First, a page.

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Unread 06-16-2013, 05:35 PM   #16
jgleason
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Hi Nick,
I merged your two threads back into one. We like to have one thread per project. One of the moderators can rename the thread to something , more generic if you like.
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Unread 06-16-2013, 05:53 PM   #17
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Hey Joe,

No problem. Thanks for the heads up.

Drywall wouldn't be a bad idea... sure is cheap, and it'll be easy to get in there. Maybe that's the ticket... it won't be exposed to any form of moisture -- hmmmmmmm. I could give it a quick scratch coat with some thinset too.
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Unread 06-16-2013, 05:56 PM   #18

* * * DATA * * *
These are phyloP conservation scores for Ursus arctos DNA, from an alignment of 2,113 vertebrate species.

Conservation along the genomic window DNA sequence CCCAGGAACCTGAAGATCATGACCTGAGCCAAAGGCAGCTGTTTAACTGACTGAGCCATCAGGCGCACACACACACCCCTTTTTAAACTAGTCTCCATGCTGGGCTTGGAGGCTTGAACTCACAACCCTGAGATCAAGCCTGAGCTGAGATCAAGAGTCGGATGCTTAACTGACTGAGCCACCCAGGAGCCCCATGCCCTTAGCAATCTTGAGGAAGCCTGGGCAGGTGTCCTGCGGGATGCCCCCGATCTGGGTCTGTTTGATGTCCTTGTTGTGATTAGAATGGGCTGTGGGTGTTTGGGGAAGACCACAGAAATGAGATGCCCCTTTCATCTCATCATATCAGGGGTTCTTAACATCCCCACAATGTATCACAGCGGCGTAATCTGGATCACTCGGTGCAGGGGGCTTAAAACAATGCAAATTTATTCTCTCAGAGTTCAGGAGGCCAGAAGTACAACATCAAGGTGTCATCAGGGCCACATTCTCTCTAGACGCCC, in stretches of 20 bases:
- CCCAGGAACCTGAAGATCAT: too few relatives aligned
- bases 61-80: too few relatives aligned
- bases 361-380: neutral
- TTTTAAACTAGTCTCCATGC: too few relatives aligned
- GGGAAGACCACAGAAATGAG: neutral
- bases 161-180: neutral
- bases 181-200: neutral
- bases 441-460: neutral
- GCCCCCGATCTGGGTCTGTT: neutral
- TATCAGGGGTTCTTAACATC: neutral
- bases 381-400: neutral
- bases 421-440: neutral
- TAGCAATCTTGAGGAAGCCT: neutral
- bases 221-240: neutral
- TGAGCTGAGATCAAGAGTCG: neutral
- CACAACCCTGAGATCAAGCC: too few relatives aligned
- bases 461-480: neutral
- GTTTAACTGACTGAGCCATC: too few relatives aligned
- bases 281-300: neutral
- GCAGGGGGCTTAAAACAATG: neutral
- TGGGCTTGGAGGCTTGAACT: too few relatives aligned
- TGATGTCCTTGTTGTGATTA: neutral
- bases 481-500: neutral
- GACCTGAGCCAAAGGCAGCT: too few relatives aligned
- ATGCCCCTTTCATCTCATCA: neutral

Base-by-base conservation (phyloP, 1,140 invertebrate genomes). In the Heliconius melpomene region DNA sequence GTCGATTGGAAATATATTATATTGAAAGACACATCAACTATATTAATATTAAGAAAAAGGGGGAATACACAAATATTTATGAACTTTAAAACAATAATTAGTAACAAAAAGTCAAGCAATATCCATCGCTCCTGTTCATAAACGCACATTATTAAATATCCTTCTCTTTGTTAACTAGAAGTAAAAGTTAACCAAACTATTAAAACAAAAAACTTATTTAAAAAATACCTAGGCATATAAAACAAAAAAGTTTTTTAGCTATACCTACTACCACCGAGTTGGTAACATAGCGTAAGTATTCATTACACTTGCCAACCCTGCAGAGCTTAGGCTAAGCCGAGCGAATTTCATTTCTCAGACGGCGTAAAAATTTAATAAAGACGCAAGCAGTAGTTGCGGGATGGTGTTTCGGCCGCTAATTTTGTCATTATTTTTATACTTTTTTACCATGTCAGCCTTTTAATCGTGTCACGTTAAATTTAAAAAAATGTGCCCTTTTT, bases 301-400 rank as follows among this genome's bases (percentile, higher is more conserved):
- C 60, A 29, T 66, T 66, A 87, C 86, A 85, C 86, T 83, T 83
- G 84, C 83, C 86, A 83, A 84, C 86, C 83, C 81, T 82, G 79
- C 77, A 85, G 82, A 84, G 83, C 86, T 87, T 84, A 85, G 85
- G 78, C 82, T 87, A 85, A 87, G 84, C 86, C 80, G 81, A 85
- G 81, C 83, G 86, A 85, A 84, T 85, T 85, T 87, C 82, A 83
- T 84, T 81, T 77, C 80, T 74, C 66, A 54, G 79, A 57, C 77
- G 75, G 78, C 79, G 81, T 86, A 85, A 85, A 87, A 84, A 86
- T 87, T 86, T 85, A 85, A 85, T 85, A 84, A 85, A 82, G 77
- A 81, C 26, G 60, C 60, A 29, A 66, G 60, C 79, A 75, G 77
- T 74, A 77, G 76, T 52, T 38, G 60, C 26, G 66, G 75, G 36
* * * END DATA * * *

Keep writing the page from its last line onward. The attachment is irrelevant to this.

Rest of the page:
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On second thought Joe, would you mind renaming the thread to "Kerdi Line Drain Remodel Questions"?

I haven't taken too many photos yet. The attached image is of the concrete pour after plumbing in the 2" drain line.
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Unread 06-16-2013, 06:40 PM   #19
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I just want to say that I like the foresight you have shown there, by having that 4" sleeve pipe around your 2" drain line.

Lot easier to have a big sleeve pulled out, then to be chipping out cement.
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Unread 06-16-2013, 07:04 PM   #20